I’ve been playing with a bunch of wearable tech lately. I find it all fascinating and really fun as a window into the future. The picture in this post shows the four wearable devices that I play with the most – Google Glass, FitBit (I am an investor), Jawbone Up, and the Pebble smartwatch. Wearable technology is one area where I feel like you really need to literally wear and use the products to get an informed picture on where things stand. Having played with a bunch of wearable tech lately, I wanted to write down some of my thoughts on the current state of affairs in wearables.
Can Be Worn vs. Want to Wear
I think we are very much in the first inning of designing wearable technology that is literally wearable (as in you can wear it) as opposed to wearable technology that you want to wear. It still feels to me like we are very much in the phase of the market where proving that things can be done is outpacing the fashion and design sensibility around building and shipping wearables that look and feel like fashion pieces.
Wearable Need Not Mean Visible
A lot of the early wearable technology that I’ve played with is very visible. You wear it on your face or on your wrist and others are aware that you’re wearing it. But I don’t think that every interesting application of wearable technology requires that the technology be visible. One other way to solve the first generation design challenges is to focus on making wearables less visible as opposed to more visible and obvious.
Too Many Things to Charge Too Often
As is the case with almost all of the electronic devices I own, one of the thing that plagues a lot of wearable devices is power consumption. Between my smartphone, tablet, and laptop, I already have plenty of things to charge. Adding in a few additional wearable technology items means that I have yet another set of devices to charge. What would really be a leap forward would be a generation of wearables where I could go weeks (as opposed to days) in between charges.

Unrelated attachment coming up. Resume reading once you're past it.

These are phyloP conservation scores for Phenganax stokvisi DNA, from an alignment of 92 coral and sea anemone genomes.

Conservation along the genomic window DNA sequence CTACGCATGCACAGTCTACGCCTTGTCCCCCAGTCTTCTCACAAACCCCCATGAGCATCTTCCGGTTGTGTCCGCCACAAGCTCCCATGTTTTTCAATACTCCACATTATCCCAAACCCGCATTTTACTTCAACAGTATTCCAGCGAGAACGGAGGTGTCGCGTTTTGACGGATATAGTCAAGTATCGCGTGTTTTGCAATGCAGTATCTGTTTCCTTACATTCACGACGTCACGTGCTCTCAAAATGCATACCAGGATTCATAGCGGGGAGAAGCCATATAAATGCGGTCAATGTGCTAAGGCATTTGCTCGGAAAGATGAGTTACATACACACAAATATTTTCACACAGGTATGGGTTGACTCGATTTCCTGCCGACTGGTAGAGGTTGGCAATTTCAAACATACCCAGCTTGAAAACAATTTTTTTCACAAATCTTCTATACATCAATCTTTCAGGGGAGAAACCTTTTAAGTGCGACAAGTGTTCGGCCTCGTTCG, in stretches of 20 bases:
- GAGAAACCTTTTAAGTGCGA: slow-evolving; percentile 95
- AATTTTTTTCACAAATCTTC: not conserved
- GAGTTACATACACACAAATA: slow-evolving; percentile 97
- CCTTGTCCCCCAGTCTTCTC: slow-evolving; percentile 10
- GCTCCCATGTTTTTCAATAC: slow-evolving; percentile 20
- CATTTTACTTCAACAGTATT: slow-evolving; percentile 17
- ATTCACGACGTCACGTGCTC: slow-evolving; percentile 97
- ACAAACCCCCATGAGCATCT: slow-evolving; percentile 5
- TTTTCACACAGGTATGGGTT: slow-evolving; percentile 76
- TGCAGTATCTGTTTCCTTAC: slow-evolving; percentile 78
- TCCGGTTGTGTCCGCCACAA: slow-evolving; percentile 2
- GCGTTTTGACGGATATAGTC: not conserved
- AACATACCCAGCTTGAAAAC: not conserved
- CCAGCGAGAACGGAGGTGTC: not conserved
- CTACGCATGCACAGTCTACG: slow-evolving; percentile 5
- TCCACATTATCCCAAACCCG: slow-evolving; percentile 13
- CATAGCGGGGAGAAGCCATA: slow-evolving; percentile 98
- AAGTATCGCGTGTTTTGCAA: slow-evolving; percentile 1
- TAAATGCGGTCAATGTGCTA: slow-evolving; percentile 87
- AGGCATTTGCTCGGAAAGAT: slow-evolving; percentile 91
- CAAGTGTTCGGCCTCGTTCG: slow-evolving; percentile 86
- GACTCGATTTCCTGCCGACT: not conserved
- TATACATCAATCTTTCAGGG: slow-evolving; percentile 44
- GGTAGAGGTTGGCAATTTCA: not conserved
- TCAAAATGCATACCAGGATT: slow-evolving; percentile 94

Smartphones Continue to Do the Heavy Lifting for Wearables
As much as I like the fact that I can wear a lot of wearable technology, many of the devices are limited in terms of what they can do. They don’t have native network connections. They rely on Bluetooth or something else to communicate with another device that has more processing power, memory, or storage. The current generation of devices is designed to work in concert with smartphones – many of them are not nearly as useful without a smartphone in the mix for data connection or processing as they would be without one. So it’s hard to think of most of today’s wearables as standalone devices as many function more as complements or extensions of the mobile phone.
There is Tremendous Work to Be done in Developing UI and UX Conventions for Wearables
We are in the very early days of exploring what it’s like to have a computer on your face or on your wrist. It has taken us awhile to learn what it’s like to have a computer with a data connection, GPS, and sensors in your pocket and I’d argue we still have a pretty primitive understanding of what that combination of features will unlock. We are way earlier in the game in terms of learning the same about life with wearables.
If you own, like, develop, or use wearable technology, I’m curious to hear about your perspectives. Feel free to leave a comment below or send me a message on Twitter @chudson.